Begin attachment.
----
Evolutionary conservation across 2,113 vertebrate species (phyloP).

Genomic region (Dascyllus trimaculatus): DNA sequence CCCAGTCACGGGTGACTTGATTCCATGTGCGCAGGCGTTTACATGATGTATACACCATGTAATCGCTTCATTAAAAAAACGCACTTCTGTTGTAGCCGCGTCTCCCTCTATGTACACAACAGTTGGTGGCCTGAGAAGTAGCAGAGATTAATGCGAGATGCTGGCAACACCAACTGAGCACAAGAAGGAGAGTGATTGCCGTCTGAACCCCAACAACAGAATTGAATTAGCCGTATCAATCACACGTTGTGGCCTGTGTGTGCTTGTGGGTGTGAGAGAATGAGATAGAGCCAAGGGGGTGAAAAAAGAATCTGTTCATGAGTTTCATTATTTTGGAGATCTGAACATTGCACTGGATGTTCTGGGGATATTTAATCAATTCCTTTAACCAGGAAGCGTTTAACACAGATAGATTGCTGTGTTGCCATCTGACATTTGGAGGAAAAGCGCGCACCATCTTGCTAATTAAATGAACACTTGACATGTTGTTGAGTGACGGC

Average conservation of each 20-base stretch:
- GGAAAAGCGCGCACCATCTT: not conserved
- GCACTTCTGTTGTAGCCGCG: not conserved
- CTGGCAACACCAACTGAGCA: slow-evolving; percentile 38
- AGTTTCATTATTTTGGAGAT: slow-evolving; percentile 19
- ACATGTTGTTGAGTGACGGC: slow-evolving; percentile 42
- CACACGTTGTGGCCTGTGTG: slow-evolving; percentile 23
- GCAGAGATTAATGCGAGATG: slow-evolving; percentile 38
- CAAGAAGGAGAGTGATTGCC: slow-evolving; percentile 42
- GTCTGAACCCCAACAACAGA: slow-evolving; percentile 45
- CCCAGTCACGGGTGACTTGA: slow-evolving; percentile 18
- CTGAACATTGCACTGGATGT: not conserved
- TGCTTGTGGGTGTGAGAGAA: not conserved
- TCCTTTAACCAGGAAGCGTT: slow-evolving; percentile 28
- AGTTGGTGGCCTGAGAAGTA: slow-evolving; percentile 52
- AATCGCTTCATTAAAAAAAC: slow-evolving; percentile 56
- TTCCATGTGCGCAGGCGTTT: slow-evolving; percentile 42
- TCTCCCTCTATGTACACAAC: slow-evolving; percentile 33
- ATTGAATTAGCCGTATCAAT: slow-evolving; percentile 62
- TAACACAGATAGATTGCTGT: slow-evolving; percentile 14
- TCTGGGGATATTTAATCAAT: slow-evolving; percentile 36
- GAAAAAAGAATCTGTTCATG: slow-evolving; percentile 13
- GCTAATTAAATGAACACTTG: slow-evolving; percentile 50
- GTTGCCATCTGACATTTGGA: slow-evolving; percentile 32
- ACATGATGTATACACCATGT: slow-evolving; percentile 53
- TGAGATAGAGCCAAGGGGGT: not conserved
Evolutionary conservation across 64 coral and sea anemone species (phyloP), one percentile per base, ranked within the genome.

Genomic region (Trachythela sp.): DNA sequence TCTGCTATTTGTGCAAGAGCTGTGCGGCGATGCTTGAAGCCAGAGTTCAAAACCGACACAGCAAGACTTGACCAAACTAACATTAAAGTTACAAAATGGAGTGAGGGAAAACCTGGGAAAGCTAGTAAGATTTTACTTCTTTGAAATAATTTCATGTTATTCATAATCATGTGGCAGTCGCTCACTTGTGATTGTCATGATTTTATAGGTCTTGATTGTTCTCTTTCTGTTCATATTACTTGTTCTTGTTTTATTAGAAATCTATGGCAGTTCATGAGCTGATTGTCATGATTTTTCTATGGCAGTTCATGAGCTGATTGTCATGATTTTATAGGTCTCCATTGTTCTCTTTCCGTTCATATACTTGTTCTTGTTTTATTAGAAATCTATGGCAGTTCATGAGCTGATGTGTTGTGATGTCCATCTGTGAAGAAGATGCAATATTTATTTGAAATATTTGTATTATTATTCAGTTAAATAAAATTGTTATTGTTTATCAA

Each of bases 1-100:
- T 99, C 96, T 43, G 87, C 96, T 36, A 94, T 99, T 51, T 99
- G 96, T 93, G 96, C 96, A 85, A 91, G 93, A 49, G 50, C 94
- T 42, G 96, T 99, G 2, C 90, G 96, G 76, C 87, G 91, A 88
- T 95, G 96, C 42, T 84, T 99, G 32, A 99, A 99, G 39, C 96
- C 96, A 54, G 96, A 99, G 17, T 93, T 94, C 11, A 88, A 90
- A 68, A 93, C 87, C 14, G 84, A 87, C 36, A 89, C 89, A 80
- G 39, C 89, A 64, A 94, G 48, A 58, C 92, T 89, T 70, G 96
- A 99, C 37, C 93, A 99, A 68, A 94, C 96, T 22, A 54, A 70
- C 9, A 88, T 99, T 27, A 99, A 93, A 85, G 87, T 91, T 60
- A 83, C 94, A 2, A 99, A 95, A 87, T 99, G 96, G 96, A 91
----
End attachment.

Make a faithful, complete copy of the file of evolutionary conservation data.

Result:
Evolutionary conservation across 2,113 vertebrate species (phyloP).

Genomic region (Dascyllus trimaculatus): DNA sequence CCCAGTCACGGGTGACTTGATTCCATGTGCGCAGGCGTTTACATGATGTATACACCATGTAATCGCTTCATTAAAAAAACGCACTTCTGTTGTAGCCGCGTCTCCCTCTATGTACACAACAGTTGGTGGCCTGAGAAGTAGCAGAGATTAATGCGAGATGCTGGCAACACCAACTGAGCACAAGAAGGAGAGTGATTGCCGTCTGAACCCCAACAACAGAATTGAATTAGCCGTATCAATCACACGTTGTGGCCTGTGTGTGCTTGTGGGTGTGAGAGAATGAGATAGAGCCAAGGGGGTGAAAAAAGAATCTGTTCATGAGTTTCATTATTTTGGAGATCTGAACATTGCACTGGATGTTCTGGGGATATTTAATCAATTCCTTTAACCAGGAAGCGTTTAACACAGATAGATTGCTGTGTTGCCATCTGACATTTGGAGGAAAAGCGCGCACCATCTTGCTAATTAAATGAACACTTGACATGTTGTTGAGTGACGGC

Average conservation of each 20-base stretch:
- GGAAAAGCGCGCACCATCTT: not conserved
- GCACTTCTGTTGTAGCCGCG: not conserved
- CTGGCAACACCAACTGAGCA: slow-evolving; percentile 38
- AGTTTCATTATTTTGGAGAT: slow-evolving; percentile 19
- ACATGTTGTTGAGTGACGGC: slow-evolving; percentile 42
- CACACGTTGTGGCCTGTGTG: slow-evolving; percentile 23
- GCAGAGATTAATGCGAGATG: slow-evolving; percentile 38
- CAAGAAGGAGAGTGATTGCC: slow-evolving; percentile 42
- GTCTGAACCCCAACAACAGA: slow-evolving; percentile 45
- CCCAGTCACGGGTGACTTGA: slow-evolving; percentile 18
- CTGAACATTGCACTGGATGT: not conserved
- TGCTTGTGGGTGTGAGAGAA: not conserved
- TCCTTTAACCAGGAAGCGTT: slow-evolving; percentile 28
- AGTTGGTGGCCTGAGAAGTA: slow-evolving; percentile 52
- AATCGCTTCATTAAAAAAAC: slow-evolving; percentile 56
- TTCCATGTGCGCAGGCGTTT: slow-evolving; percentile 42
- TCTCCCTCTATGTACACAAC: slow-evolving; percentile 33
- ATTGAATTAGCCGTATCAAT: slow-evolving; percentile 62
- TAACACAGATAGATTGCTGT: slow-evolving; percentile 14
- TCTGGGGATATTTAATCAAT: slow-evolving; percentile 36
- GAAAAAAGAATCTGTTCATG: slow-evolving; percentile 13
- GCTAATTAAATGAACACTTG: slow-evolving; percentile 50
- GTTGCCATCTGACATTTGGA: slow-evolving; percentile 32
- ACATGATGTATACACCATGT: slow-evolving; percentile 53
- TGAGATAGAGCCAAGGGGGT: not conserved
Evolutionary conservation across 64 coral and sea anemone species (phyloP), one percentile per base, ranked within the genome.

Genomic region (Trachythela sp.): DNA sequence TCTGCTATTTGTGCAAGAGCTGTGCGGCGATGCTTGAAGCCAGAGTTCAAAACCGACACAGCAAGACTTGACCAAACTAACATTAAAGTTACAAAATGGAGTGAGGGAAAACCTGGGAAAGCTAGTAAGATTTTACTTCTTTGAAATAATTTCATGTTATTCATAATCATGTGGCAGTCGCTCACTTGTGATTGTCATGATTTTATAGGTCTTGATTGTTCTCTTTCTGTTCATATTACTTGTTCTTGTTTTATTAGAAATCTATGGCAGTTCATGAGCTGATTGTCATGATTTTTCTATGGCAGTTCATGAGCTGATTGTCATGATTTTATAGGTCTCCATTGTTCTCTTTCCGTTCATATACTTGTTCTTGTTTTATTAGAAATCTATGGCAGTTCATGAGCTGATGTGTTGTGATGTCCATCTGTGAAGAAGATGCAATATTTATTTGAAATATTTGTATTATTATTCAGTTAAATAAAATTGTTATTGTTTATCAA

Each of bases 1-100:
- T 99, C 96, T 43, G 87, C 96, T 36, A 94, T 99, T 51, T 99
- G 96, T 93, G 96, C 96, A 85, A 91, G 93, A 49, G 50, C 94
- T 42, G 96, T 99, G 2, C 90, G 96, G 76, C 87, G 91, A 88
- T 95, G 96, C 42, T 84, T 99, G 32, A 99, A 99, G 39, C 96
- C 96, A 54, G 96, A 99, G 17, T 93, T 94, C 11, A 88, A 90
- A 68, A 93, C 87, C 14, G 84, A 87, C 36, A 89, C 89, A 80
- G 39, C 89, A 64, A 94, G 48, A 58, C 92, T 89, T 70, G 96
- A 99, C 37, C 93, A 99, A 68, A 94, C 96, T 22, A 54, A 70
- C 9, A 88, T 99, T 27, A 99, A 93, A 85, G 87, T 91, T 60
- A 83, C 94, A 2, A 99, A 95, A 87, T 99, G 96, G 96, A 91